Hampshire College Governance

1 07 2008

I’m plagued by the vestiges of Hampshire College governance! Someone studying College Counseling/Student Services at CSU Northridge has a class presentation on governance and the structure of liberal arts colleges. He asked a bunch of questions:

1) What is the relationship between the students, faculty, and staff like?
2) Does everyone have an equal say in decision-making?
3) How powerful is the president and administration?
4) Does the Community Council work with the Board of Trustees?
5) What are some current issues being discussed in meetings? How are they resolved?
6) Is there a selection process for BOT members? If so, what is that process like?
7) How often do the BOT meet?
8) What are the responsibilities of the BOT members?

My absurdly long and not-quite-together answer:

Thank you for asking about my involvement in Hampshire as the student trustee! I know your deadline is coming up, so I’m getting this out to you as fast as I can. Hampshire, like any college, is a very complicated place. I’ve tried to capture as many of the nuances as I can, to the best of my understanding—which is that of a slightly jaded recent graduate. The first few questions take a little while to answer, the rest are quick:

Understanding the governance structures and tensions between political groups at Hampshire also requires an understanding of Hampshire’s context. I’m assuming you’ve done your research to an extent and know that the school was founded in the mid-60’s. It grew out of a response to make college more useful and more affordable for the large rise in college-bound students during the 50’s—there’s a document called The New College Plan from 1958, commissioned by the heads of Mount Holyoke, Smith, Amherst, and the University of Massachusetts. (linked below)

They basically said, “We need colleges to teach better with fewer faculty and less cost. How can we do this? Teach the students to self-teach!” Professors would spend a lot of time teaching students up front to become independent learners, and could then become facilitators in later years of the undergraduate program, helping students construct independent, inquiry-based courses of study.

This educational philosophy and structure of negotiated learning bled over into the social life of campus as well. It was planned that faculty and students would live and work together on campus. Campus-wide decisions were to be made by a council consisting of both students and faculty. Students could become members of and vote in the different Schools of Thought (our fancy way of pretending we don’t have departments). Faculty were in charge of the different houses. Power was meant to be relatively well distributed, because Hampshire was a new, ‘experimenting’ school—everybody had a stake in it together.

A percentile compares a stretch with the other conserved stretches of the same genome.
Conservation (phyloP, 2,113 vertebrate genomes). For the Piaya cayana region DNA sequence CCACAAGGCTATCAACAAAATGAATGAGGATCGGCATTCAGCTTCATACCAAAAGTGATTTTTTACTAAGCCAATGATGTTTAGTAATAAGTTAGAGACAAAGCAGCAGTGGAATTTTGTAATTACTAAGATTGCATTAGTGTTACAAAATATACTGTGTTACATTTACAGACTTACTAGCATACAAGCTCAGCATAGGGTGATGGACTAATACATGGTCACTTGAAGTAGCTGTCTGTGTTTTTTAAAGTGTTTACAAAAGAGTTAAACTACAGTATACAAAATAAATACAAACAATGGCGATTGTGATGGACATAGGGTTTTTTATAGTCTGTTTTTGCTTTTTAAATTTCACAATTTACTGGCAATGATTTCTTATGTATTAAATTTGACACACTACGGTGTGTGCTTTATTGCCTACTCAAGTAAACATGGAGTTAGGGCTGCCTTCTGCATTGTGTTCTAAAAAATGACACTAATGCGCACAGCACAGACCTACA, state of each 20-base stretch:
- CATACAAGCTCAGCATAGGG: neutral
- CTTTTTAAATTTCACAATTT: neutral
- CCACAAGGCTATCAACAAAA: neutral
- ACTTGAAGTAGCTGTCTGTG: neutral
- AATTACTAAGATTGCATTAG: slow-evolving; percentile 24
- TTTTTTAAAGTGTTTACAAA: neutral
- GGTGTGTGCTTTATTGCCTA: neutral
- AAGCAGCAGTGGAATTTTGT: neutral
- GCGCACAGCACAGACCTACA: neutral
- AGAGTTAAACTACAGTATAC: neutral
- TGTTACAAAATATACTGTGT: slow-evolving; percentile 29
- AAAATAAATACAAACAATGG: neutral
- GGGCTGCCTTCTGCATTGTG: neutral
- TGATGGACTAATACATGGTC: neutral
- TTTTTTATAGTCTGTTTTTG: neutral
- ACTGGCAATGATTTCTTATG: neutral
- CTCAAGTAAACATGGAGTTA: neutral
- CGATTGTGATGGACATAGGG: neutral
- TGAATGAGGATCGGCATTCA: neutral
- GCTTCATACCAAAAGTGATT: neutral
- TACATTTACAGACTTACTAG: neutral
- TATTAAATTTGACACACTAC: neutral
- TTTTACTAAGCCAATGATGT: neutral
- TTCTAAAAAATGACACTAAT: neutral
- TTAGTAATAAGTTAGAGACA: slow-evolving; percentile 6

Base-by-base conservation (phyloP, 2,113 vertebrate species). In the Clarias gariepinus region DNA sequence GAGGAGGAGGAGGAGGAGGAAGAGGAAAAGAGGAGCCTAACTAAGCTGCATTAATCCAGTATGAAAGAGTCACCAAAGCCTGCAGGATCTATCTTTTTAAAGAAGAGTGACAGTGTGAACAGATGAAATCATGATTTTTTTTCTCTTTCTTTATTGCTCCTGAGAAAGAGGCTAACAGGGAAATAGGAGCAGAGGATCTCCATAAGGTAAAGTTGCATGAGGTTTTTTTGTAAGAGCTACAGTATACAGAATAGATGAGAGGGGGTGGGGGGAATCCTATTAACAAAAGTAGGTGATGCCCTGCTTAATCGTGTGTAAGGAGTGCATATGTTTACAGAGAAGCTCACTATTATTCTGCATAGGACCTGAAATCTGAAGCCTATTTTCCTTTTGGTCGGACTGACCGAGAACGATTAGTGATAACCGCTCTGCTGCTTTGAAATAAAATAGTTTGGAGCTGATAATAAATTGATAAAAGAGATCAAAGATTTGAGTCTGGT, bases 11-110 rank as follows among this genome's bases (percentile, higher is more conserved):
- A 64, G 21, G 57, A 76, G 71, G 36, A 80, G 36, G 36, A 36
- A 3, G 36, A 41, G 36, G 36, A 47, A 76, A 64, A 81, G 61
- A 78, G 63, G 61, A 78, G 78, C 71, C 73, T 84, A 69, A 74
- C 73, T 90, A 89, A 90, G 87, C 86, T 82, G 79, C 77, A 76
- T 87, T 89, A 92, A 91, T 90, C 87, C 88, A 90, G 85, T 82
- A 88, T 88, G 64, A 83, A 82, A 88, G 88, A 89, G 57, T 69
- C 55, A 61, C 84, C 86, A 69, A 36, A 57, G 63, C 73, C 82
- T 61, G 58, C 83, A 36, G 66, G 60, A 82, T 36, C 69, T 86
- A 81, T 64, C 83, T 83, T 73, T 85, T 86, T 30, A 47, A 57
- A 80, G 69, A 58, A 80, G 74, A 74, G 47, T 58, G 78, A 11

However, the administrative side of the college is and has always been conservative. While the college’s first constitution was very liberal and inclusive, inviting most of the community to participate in governance, the Board of Trustees retained a hold by including a clause that said in essence, “the Board has final say on all decisions.” Every iteration of the college’s constitution has retained this sentiment.

Reading back in college archives, I’ve gotten a sense that despite all the utopian, intentional planning, shared decision making responsibilities, and other idealistic intentions, Hampshire has always struggled with division of power. If you can imagine, for a moment, that every group—students, administrators, faculty—feels like they are supposed to have decision making power, because it says right here in some document that philosophically, they should have it! Each group feels it should have more autonomy to make decisions, or even that they should be let in on the decision making process at all. Meanwhile, the other groups feel that they’ve made room at the tables, room that is not being taken advantage of. Ill will and arguments follow.